Cross-posted at The Huffington Post.
One of our Pinterest boards collects images that reveal that men are the “neutral” sex in contemporary Western cultures. This means that (1) the image that pops up in our minds when we say “person” or “human” or “worker” is usually implicitly male, (2) non-sexed representations of people are usually assumed to be male (e.g., cartoon animals appear female to us unless we slap on eyelashes and lipstick), (3) items for sale often get marketed as either “item” or “women’s item” (e.g., “deodorant” and “women’s deodorant”), and (4) men and male bodies get to stand in for humanity (e.g., in scientific research).
Instances of this phenomenon have been a fun series on the blog; we featured another one just this past weekend, on how (not) to write obituaries. Then today SocImages Contributor Philip Cohen sent along another great example that we couldn’t resist sharing. The graphic below, released by Bloomberg Business Week, is meant to help us understand who is in and out of the labor force. While 3% of Americans want to work but can’t find a job, large proportions are also permanently or temporarily out of work on purpose: they’re retired, in college, in the military, disabled, or a stay-at-home parent.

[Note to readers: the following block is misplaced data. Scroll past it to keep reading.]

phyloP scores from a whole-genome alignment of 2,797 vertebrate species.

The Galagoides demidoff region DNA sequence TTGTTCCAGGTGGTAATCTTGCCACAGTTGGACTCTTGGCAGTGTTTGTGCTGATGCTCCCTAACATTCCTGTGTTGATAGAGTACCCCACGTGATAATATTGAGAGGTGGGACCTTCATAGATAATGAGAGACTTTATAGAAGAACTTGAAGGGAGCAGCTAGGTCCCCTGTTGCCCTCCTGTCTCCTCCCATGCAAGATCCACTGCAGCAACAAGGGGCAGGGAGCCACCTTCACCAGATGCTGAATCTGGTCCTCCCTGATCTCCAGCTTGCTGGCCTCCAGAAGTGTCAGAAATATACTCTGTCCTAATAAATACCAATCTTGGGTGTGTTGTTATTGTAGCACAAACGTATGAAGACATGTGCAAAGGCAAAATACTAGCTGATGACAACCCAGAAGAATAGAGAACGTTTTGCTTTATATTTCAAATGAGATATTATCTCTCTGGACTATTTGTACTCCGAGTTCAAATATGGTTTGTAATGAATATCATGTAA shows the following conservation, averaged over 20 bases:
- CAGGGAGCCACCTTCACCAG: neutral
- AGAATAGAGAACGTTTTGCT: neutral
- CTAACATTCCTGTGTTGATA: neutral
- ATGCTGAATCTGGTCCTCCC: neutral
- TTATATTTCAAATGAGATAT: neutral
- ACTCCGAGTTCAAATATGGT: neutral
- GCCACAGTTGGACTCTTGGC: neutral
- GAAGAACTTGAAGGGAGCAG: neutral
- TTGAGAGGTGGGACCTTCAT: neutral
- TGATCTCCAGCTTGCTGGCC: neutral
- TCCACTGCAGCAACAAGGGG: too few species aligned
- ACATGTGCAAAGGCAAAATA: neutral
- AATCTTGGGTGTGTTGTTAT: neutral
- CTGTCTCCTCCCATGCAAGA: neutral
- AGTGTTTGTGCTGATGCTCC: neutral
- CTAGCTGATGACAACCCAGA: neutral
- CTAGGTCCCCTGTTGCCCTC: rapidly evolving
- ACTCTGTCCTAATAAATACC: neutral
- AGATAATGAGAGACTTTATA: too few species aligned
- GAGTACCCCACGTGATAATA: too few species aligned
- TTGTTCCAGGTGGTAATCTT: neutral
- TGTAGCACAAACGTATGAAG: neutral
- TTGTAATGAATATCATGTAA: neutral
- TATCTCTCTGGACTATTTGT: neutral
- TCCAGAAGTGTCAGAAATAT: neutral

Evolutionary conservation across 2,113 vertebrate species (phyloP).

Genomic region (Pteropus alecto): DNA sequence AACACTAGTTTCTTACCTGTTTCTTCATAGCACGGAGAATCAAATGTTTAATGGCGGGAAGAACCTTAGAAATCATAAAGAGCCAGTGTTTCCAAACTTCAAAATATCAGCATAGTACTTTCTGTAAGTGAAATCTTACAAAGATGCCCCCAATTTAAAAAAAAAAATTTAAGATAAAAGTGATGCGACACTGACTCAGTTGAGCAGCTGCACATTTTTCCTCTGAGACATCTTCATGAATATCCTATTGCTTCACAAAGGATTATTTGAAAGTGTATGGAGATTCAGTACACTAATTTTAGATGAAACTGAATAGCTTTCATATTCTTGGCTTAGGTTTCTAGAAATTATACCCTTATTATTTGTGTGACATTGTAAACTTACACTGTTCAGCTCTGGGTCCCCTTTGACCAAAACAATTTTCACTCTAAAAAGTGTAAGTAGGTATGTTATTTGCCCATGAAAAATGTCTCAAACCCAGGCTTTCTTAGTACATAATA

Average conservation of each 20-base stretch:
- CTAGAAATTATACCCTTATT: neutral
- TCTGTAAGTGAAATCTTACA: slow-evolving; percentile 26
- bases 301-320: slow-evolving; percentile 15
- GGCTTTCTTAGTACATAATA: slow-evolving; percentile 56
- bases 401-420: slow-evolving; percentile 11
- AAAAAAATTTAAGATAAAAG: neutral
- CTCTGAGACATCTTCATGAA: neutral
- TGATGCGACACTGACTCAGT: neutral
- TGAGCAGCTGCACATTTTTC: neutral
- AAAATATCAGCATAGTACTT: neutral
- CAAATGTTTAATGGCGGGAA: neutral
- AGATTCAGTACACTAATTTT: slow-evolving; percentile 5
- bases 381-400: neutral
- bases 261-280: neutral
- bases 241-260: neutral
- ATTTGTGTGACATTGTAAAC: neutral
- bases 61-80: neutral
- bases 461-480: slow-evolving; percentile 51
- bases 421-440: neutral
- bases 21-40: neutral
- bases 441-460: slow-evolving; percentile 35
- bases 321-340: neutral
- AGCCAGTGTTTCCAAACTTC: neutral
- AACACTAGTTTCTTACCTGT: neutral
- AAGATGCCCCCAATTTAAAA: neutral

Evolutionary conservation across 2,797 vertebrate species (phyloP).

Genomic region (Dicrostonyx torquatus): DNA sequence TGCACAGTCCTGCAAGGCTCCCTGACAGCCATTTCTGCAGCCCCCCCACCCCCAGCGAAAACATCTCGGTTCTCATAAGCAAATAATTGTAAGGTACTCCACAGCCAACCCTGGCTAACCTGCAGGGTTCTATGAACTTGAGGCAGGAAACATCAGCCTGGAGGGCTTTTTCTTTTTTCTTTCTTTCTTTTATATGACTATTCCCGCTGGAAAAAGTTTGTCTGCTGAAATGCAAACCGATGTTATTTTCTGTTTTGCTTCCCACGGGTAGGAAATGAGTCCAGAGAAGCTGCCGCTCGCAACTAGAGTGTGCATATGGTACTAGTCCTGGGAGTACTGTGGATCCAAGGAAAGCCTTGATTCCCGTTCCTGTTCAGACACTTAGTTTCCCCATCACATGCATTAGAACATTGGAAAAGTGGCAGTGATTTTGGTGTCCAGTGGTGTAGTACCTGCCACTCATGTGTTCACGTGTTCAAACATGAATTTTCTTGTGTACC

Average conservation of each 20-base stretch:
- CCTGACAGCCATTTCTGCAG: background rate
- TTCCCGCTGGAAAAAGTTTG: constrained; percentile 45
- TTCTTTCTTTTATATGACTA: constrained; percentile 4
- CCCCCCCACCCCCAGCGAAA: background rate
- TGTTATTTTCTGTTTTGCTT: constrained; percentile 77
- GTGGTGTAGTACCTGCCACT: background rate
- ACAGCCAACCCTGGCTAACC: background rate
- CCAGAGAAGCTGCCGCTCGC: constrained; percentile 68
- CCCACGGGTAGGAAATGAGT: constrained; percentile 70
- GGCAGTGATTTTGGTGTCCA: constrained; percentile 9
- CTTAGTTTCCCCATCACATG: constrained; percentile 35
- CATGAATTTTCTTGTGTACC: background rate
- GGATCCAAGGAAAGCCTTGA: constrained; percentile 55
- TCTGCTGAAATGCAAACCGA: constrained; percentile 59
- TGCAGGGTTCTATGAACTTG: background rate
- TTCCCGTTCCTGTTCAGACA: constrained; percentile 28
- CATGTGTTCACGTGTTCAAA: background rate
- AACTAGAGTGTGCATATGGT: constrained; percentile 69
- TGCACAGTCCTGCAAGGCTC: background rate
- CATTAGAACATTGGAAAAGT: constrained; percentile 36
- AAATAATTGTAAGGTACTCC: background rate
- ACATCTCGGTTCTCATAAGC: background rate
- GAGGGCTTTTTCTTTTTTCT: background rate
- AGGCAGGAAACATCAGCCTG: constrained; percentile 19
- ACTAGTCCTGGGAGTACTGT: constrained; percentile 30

For our purposes in this post, what’s interesting is the way they illustrate the categories. See what you see:
In all cases but one, the stick figured is either non-sexed and therefore implicitly male (e.g., the newspaper reader and the disabled) or explicitly male (the business-suited full-time employees, the mustachioed retiree). The one exception, of course, is for the stay-at-home parent. Suddenly the stick figure is a female. We see this all over. As soon as parenting or housework is involved, all those neutral/male stick figures sprout skirts.
Now, to be fair, 97% of stay-at-home parents are female, but so is 50% of the American workforce. You wouldn’t guess so, however, by this graphic. Also, for what it’s worth, it doesn’t have to be like this.Lisa Wade, PhD is an Associate Professor at Tulane University. She is the author of American Hookup, a book about college sexual culture; a textbook about gender; and a forthcoming introductory text: Terrible Magnificent Sociology. You can follow her on Twitter and Instagram.